Chronicle of the Middle East and North Africa

Press Freedom

press freedom UAE

IREX gives the UAE a 2.30 rating on the Media Sustainability Index (out of a best possible score of 4.0). In the past, it stated that the country’s ‘media landscape…abounds with contradictions that stem from the country’s unusual politics and economy. Media outlets have only recently been privatized and still have close connections with the government, yet they are thriving businesses that rely on a robust advertising market. Restrictive media laws and informally accepted “red lines” circumscribe local news coverage within accepted limits.’ Freedom House has given the UAE the rating ‘Not free’. Reporters Without Borders (RWB) rates the country at a low 45.00 (on a scale of 0-120, where 0 is the best possible score), ranking 112 out of 179.

According to them, ‘The Internet and the new media relayed information about a wide range of sensitive topics in 2010 such as corruption and criticism of the government, causing online repression and censorship to intensify. The attempts to access BlackBerrys datas contrast starkly with the image of modernity that the United Arab Emirates is trying to cultivate.’

Reporters Without Borders criticized the move made since 2008 towards the adoption of a new press law, which could constitute a serious setback to press freedom in the country and which has faced strong objections from the media. On 20 January 2009, the Federal National Council adopted the draft law to replace the 1980 law. Although the draft law abolishes prison sentences for journalists and gives them the right to protect their sources of information, it also entails numerous restrictions on press freedom.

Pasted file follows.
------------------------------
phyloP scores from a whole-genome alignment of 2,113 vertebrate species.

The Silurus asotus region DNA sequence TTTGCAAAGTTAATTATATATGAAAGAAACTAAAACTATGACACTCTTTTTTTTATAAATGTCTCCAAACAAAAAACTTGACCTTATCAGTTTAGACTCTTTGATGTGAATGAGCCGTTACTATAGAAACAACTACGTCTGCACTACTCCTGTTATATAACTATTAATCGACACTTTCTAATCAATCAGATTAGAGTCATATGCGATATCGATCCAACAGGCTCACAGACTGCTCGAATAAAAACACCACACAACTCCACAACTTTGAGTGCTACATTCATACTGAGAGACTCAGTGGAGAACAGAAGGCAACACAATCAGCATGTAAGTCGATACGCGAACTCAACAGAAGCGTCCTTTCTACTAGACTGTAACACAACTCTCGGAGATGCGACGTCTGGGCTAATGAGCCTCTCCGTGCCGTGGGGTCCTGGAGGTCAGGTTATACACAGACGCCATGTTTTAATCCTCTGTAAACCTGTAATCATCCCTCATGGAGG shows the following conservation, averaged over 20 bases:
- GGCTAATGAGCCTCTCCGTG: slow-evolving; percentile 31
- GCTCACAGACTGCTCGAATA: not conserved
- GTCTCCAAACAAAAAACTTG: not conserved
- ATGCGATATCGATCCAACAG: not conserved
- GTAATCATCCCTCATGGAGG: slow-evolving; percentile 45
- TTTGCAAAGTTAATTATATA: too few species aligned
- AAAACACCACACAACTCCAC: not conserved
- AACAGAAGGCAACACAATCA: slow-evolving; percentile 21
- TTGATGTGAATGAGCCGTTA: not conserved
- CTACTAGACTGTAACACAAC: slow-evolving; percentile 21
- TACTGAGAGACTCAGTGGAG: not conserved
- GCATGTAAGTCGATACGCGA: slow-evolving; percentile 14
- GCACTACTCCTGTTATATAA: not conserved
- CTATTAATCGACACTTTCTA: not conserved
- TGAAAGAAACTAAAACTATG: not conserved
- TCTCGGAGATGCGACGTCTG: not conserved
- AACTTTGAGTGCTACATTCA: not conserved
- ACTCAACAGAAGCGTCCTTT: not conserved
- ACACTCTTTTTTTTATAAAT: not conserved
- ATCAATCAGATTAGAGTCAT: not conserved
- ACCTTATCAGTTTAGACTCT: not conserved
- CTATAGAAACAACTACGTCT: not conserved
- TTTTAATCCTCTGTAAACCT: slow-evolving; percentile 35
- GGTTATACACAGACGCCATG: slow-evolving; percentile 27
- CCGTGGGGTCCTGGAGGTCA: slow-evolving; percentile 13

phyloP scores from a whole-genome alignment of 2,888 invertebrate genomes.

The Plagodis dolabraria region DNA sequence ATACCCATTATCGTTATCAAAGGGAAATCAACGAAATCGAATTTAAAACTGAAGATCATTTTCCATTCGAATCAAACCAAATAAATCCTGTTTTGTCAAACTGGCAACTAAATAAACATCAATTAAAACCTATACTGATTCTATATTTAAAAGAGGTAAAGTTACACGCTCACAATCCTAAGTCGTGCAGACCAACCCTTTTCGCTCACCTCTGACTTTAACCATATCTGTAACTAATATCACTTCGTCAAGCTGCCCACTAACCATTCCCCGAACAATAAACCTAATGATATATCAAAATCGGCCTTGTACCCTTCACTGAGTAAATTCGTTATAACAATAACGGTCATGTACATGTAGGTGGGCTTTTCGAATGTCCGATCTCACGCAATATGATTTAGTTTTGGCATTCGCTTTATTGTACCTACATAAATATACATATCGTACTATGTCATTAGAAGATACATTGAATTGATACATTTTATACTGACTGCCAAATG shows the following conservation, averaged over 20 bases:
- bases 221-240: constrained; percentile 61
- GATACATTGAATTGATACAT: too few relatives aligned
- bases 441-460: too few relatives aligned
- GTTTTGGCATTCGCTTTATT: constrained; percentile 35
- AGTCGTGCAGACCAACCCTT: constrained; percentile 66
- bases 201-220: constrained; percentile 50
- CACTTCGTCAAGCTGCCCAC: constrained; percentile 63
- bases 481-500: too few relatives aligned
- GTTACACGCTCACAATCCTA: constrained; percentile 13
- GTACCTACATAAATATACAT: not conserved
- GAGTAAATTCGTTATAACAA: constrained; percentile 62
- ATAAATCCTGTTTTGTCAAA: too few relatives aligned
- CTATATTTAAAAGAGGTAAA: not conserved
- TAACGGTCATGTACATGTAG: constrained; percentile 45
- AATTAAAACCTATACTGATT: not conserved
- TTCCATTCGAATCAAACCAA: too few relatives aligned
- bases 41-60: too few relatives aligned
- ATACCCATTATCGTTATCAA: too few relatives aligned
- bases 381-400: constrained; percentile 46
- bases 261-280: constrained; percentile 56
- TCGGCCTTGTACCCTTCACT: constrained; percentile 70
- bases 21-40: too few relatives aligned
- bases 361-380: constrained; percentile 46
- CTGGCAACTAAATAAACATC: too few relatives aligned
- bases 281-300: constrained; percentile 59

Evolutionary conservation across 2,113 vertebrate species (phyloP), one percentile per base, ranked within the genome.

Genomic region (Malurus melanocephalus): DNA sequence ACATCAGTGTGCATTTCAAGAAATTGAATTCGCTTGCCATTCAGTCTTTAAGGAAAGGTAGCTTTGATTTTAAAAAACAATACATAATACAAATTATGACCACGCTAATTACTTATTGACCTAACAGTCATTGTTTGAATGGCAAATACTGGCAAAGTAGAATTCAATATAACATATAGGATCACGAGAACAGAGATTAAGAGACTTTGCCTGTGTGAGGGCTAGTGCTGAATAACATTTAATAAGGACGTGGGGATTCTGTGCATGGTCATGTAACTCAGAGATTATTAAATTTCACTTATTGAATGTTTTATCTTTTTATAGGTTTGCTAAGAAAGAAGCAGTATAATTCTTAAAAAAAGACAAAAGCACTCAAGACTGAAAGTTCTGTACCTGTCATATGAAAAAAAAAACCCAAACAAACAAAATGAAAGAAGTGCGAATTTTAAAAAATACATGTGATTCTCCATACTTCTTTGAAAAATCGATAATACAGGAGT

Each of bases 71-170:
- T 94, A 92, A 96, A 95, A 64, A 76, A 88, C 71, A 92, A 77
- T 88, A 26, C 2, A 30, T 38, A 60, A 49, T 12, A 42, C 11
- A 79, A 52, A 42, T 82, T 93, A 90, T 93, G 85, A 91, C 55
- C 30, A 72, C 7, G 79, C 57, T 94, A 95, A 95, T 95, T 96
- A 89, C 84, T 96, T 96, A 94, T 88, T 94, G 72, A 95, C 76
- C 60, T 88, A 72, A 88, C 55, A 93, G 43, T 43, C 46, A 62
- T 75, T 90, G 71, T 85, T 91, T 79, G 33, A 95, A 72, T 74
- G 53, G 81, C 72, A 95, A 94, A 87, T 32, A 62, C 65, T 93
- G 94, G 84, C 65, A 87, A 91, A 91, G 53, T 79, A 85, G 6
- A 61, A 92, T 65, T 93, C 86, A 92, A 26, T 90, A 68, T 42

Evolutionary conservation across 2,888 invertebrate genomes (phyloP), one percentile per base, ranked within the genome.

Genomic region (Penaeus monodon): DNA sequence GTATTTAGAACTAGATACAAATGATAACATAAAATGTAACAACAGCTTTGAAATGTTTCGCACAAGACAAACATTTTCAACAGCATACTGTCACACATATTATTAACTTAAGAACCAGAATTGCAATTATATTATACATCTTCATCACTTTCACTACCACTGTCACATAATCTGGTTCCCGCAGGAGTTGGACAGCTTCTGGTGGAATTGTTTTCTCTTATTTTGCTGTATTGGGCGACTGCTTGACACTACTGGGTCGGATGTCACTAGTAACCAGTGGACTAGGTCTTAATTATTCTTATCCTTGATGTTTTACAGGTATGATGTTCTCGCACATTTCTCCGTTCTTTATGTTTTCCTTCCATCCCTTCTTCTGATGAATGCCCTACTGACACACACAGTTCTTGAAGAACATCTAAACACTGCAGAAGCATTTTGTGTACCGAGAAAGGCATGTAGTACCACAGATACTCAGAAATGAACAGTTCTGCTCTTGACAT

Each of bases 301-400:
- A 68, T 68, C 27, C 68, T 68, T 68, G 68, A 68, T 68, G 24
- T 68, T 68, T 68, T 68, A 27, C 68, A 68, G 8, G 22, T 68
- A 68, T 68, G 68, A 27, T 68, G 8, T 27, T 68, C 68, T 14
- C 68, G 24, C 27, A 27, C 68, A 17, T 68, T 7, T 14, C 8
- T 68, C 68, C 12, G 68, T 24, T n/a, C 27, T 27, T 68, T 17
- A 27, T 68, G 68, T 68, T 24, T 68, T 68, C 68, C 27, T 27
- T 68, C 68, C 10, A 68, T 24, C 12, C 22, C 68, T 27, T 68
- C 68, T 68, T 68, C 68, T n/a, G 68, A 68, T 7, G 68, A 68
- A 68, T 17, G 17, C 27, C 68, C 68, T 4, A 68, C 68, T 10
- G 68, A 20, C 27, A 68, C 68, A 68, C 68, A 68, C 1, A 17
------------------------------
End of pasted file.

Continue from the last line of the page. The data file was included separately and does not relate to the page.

For example, the government would be able to decide who is able to work as a journalist – as an editor, reporter, or correspondent. It would also have extensive control over authorization of media working in the country, with the power to suspend licenses for media outlets, for even minor violations of the law. In January 2010, authorities dismissed a government employee and advisor to the Ras al-Khaima Crown Prince after the employee criticized, in a television interview, the lack of press freedom in the country. The employee’s passport was confiscated.

Since 2008, the United Arab Emirates has been on Reporters Without Borders’ list of ‘countries under surveillance’ in relation to free expression on the Internet, despite its adoption in 2006 of an electronic-press code. The Telecommunications Regulatory Authority (TRA) has begun excessive filtering in an attempt to control the content of online publications, blocking web sites without giving a reason.

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